I missed the music wars of the '80s or whenever they were. I wasn't a Christian and the idea that Christians would have been fighting over music styles would have been ridiculous in my mind... as a non-Christian, more evidence for the "pie-in-the-sky" superficiality of Christianity.
But now I'm a Christian. And all around me, I see the remains of the music wars that preceded me. There are the scars and tenuously held together congregations that split or nearly split. There are services traditional and contemporary. There are the die-hards that organize their small little ranks for raiding parties, surprise attacks at this or that members' meeting before running back to cover. It's an interesting new world to me.
I'm a professed ignoramus when it comes to music and the history of music, but I'm committed to learning... and by God's grace am doing so. So, this post is less opinion or guidance and more an invitation to discussion. How does what we've said thus far about the two cultures (God's and man's) shape something like music selection and singing in the gathered church?
A few preliminary thoughts/questions that I'd love your counsel, correction, response to, etc.
1. I'm a regulative principle kind of guy. Does the two cultures view require that? If not, why not and how do we discern where we are in this tension between the cultures of God and man?
2. I think there is greater priority for the church gathering together as one body over the local church segregating itself into different services based upon music styles. That seems to me to cede way too much over to the culture of man. Surely our preferences for something like music should not be determinant when it comes to when and how we gather?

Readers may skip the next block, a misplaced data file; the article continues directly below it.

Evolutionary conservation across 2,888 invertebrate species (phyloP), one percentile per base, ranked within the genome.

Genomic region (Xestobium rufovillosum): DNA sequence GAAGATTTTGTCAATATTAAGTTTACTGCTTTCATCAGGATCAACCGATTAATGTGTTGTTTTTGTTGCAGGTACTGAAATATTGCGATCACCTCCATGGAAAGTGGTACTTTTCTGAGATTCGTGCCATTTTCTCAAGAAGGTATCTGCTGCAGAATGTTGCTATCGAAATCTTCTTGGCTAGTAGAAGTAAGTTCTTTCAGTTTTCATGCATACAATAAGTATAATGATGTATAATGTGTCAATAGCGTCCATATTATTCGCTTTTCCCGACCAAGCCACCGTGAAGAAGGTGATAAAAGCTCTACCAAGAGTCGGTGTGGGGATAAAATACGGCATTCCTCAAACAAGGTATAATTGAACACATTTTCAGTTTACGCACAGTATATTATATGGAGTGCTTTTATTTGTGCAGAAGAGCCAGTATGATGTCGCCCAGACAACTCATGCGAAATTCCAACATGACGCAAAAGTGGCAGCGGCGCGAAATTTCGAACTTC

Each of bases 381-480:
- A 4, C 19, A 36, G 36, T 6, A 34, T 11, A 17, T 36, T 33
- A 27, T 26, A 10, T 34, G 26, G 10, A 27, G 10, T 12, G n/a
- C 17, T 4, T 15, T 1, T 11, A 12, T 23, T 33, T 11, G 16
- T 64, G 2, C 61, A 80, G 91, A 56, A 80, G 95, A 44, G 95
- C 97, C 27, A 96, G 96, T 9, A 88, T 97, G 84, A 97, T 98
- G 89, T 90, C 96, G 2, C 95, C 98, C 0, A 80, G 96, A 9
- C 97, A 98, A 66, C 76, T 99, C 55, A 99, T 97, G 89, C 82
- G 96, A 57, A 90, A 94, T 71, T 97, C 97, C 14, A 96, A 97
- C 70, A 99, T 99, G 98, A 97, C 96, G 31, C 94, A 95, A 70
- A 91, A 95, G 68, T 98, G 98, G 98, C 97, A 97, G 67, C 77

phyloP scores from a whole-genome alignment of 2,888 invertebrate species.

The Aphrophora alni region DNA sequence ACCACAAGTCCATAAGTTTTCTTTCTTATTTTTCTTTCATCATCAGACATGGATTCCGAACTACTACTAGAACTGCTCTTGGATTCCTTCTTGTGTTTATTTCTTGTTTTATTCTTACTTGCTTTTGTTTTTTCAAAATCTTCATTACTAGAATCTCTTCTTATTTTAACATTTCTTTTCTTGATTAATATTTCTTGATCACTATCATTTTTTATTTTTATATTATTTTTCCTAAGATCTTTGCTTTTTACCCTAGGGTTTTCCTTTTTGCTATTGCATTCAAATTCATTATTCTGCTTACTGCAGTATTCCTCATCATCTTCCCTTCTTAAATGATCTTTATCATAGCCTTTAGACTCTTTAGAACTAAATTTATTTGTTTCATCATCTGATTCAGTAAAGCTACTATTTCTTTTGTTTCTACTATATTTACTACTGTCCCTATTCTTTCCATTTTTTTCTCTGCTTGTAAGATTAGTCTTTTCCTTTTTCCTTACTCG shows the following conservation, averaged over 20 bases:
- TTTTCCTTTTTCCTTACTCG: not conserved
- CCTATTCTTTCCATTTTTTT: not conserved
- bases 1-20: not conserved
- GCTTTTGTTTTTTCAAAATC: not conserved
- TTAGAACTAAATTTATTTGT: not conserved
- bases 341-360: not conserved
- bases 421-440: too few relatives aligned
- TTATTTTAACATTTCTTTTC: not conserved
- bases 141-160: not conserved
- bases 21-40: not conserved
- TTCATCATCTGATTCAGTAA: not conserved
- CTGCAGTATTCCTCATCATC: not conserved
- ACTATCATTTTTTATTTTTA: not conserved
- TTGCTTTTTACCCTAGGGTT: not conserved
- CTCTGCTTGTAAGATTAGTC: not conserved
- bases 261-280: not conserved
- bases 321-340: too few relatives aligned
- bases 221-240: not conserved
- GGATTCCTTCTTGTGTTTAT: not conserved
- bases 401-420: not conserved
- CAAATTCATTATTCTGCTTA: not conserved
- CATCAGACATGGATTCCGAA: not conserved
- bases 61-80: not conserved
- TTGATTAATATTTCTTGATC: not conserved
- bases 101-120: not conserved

3. Culturally speaking, does our two cultures view argue for a "mere" expression of cultural/ethnic distinctives in the public services (especially in areas quite diverse)? Is less actually more on this point? My sense is that simpler musical forms and less cultural distinctiveness (or at least some attention to balance) make the public service more permeable. Is that true of anyone else's experience? How are folks striking "balance" on this if at all?
Let me know what you think. I'm a neophyte in this arena and therefore am tremendously blessed to be colaboring with a worship pastor like Dave Jorge!
The PCA And The Right Against Self-Incrimination [part 2] (Rev. Scott Seaton) - *This post continues a discussion that began yesterday, discussing overture 7 (found here) To read the first part of the article, please see here *~ *Edito...
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